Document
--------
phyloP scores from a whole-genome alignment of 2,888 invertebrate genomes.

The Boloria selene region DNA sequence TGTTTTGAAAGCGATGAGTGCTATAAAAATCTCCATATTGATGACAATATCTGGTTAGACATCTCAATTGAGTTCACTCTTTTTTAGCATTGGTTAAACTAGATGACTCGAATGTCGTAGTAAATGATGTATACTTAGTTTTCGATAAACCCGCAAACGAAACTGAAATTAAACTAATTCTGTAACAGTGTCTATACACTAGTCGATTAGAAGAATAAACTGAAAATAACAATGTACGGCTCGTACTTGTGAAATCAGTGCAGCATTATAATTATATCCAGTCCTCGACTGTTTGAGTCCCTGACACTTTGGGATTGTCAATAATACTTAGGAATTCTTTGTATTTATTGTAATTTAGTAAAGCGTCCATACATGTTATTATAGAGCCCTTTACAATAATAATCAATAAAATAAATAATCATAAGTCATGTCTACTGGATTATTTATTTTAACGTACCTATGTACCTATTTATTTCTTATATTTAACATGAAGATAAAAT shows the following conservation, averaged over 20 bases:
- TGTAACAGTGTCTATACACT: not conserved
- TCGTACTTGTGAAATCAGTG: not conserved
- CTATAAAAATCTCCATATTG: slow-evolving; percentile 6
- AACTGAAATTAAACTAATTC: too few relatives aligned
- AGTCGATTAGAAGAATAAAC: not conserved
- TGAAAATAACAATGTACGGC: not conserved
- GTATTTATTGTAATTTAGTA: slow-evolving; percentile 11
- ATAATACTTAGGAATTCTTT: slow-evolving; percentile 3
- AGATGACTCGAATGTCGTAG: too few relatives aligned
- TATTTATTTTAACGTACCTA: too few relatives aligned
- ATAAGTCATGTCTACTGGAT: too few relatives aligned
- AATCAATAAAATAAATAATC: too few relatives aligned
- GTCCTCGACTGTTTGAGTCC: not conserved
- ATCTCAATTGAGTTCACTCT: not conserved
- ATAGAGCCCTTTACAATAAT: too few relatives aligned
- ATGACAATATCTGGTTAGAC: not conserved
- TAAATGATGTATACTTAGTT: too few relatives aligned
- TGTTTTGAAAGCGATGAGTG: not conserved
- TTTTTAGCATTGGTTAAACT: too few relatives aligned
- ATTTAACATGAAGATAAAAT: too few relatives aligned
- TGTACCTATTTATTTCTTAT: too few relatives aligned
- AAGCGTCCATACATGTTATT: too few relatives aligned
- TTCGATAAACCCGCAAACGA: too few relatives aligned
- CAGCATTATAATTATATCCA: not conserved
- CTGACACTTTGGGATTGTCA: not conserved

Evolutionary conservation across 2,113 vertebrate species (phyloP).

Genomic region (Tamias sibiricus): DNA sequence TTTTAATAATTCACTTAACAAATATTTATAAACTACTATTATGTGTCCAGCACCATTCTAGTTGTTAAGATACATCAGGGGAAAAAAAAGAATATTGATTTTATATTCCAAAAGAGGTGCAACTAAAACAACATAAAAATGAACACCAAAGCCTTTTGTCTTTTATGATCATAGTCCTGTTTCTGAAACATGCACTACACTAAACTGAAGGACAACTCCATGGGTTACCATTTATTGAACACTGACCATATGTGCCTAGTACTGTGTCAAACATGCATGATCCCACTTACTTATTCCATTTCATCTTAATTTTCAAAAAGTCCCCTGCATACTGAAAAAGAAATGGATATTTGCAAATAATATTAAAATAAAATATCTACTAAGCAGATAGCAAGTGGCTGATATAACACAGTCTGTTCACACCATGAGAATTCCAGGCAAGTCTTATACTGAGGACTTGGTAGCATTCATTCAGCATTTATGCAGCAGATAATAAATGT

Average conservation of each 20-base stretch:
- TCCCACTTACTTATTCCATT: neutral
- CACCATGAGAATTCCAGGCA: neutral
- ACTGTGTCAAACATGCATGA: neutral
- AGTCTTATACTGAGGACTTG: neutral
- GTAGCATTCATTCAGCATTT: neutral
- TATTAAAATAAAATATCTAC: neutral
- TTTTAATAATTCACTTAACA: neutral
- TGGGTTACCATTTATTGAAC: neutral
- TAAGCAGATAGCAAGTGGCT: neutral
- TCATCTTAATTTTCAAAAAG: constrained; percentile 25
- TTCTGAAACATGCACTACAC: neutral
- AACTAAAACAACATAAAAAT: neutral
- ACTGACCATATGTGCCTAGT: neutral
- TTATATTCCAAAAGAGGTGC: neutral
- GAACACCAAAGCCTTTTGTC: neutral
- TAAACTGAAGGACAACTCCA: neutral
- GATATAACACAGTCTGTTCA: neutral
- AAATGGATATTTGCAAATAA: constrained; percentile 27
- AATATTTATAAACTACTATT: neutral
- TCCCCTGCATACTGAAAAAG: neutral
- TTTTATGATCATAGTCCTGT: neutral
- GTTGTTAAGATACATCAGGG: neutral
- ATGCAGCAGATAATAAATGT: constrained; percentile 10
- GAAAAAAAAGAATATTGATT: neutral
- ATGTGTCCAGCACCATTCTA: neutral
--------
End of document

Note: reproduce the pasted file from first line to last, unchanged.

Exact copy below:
phyloP scores from a whole-genome alignment of 2,888 invertebrate genomes.

The Boloria selene region DNA sequence TGTTTTGAAAGCGATGAGTGCTATAAAAATCTCCATATTGATGACAATATCTGGTTAGACATCTCAATTGAGTTCACTCTTTTTTAGCATTGGTTAAACTAGATGACTCGAATGTCGTAGTAAATGATGTATACTTAGTTTTCGATAAACCCGCAAACGAAACTGAAATTAAACTAATTCTGTAACAGTGTCTATACACTAGTCGATTAGAAGAATAAACTGAAAATAACAATGTACGGCTCGTACTTGTGAAATCAGTGCAGCATTATAATTATATCCAGTCCTCGACTGTTTGAGTCCCTGACACTTTGGGATTGTCAATAATACTTAGGAATTCTTTGTATTTATTGTAATTTAGTAAAGCGTCCATACATGTTATTATAGAGCCCTTTACAATAATAATCAATAAAATAAATAATCATAAGTCATGTCTACTGGATTATTTATTTTAACGTACCTATGTACCTATTTATTTCTTATATTTAACATGAAGATAAAAT shows the following conservation, averaged over 20 bases:
- TGTAACAGTGTCTATACACT: not conserved
- TCGTACTTGTGAAATCAGTG: not conserved
- CTATAAAAATCTCCATATTG: slow-evolving; percentile 6
- AACTGAAATTAAACTAATTC: too few relatives aligned
- AGTCGATTAGAAGAATAAAC: not conserved
- TGAAAATAACAATGTACGGC: not conserved
- GTATTTATTGTAATTTAGTA: slow-evolving; percentile 11
- ATAATACTTAGGAATTCTTT: slow-evolving; percentile 3
- AGATGACTCGAATGTCGTAG: too few relatives aligned
- TATTTATTTTAACGTACCTA: too few relatives aligned
- ATAAGTCATGTCTACTGGAT: too few relatives aligned
- AATCAATAAAATAAATAATC: too few relatives aligned
- GTCCTCGACTGTTTGAGTCC: not conserved
- ATCTCAATTGAGTTCACTCT: not conserved
- ATAGAGCCCTTTACAATAAT: too few relatives aligned
- ATGACAATATCTGGTTAGAC: not conserved
- TAAATGATGTATACTTAGTT: too few relatives aligned
- TGTTTTGAAAGCGATGAGTG: not conserved
- TTTTTAGCATTGGTTAAACT: too few relatives aligned
- ATTTAACATGAAGATAAAAT: too few relatives aligned
- TGTACCTATTTATTTCTTAT: too few relatives aligned
- AAGCGTCCATACATGTTATT: too few relatives aligned
- TTCGATAAACCCGCAAACGA: too few relatives aligned
- CAGCATTATAATTATATCCA: not conserved
- CTGACACTTTGGGATTGTCA: not conserved

Evolutionary conservation across 2,113 vertebrate species (phyloP).

Genomic region (Tamias sibiricus): DNA sequence TTTTAATAATTCACTTAACAAATATTTATAAACTACTATTATGTGTCCAGCACCATTCTAGTTGTTAAGATACATCAGGGGAAAAAAAAGAATATTGATTTTATATTCCAAAAGAGGTGCAACTAAAACAACATAAAAATGAACACCAAAGCCTTTTGTCTTTTATGATCATAGTCCTGTTTCTGAAACATGCACTACACTAAACTGAAGGACAACTCCATGGGTTACCATTTATTGAACACTGACCATATGTGCCTAGTACTGTGTCAAACATGCATGATCCCACTTACTTATTCCATTTCATCTTAATTTTCAAAAAGTCCCCTGCATACTGAAAAAGAAATGGATATTTGCAAATAATATTAAAATAAAATATCTACTAAGCAGATAGCAAGTGGCTGATATAACACAGTCTGTTCACACCATGAGAATTCCAGGCAAGTCTTATACTGAGGACTTGGTAGCATTCATTCAGCATTTATGCAGCAGATAATAAATGT

Average conservation of each 20-base stretch:
- TCCCACTTACTTATTCCATT: neutral
- CACCATGAGAATTCCAGGCA: neutral
- ACTGTGTCAAACATGCATGA: neutral
- AGTCTTATACTGAGGACTTG: neutral
- GTAGCATTCATTCAGCATTT: neutral
- TATTAAAATAAAATATCTAC: neutral
- TTTTAATAATTCACTTAACA: neutral
- TGGGTTACCATTTATTGAAC: neutral
- TAAGCAGATAGCAAGTGGCT: neutral
- TCATCTTAATTTTCAAAAAG: constrained; percentile 25
- TTCTGAAACATGCACTACAC: neutral
- AACTAAAACAACATAAAAAT: neutral
- ACTGACCATATGTGCCTAGT: neutral
- TTATATTCCAAAAGAGGTGC: neutral
- GAACACCAAAGCCTTTTGTC: neutral
- TAAACTGAAGGACAACTCCA: neutral
- GATATAACACAGTCTGTTCA: neutral
- AAATGGATATTTGCAAATAA: constrained; percentile 27
- AATATTTATAAACTACTATT: neutral
- TCCCCTGCATACTGAAAAAG: neutral
- TTTTATGATCATAGTCCTGT: neutral
- GTTGTTAAGATACATCAGGG: neutral
- ATGCAGCAGATAATAAATGT: constrained; percentile 10
- GAAAAAAAAGAATATTGATT: neutral
- ATGTGTCCAGCACCATTCTA: neutral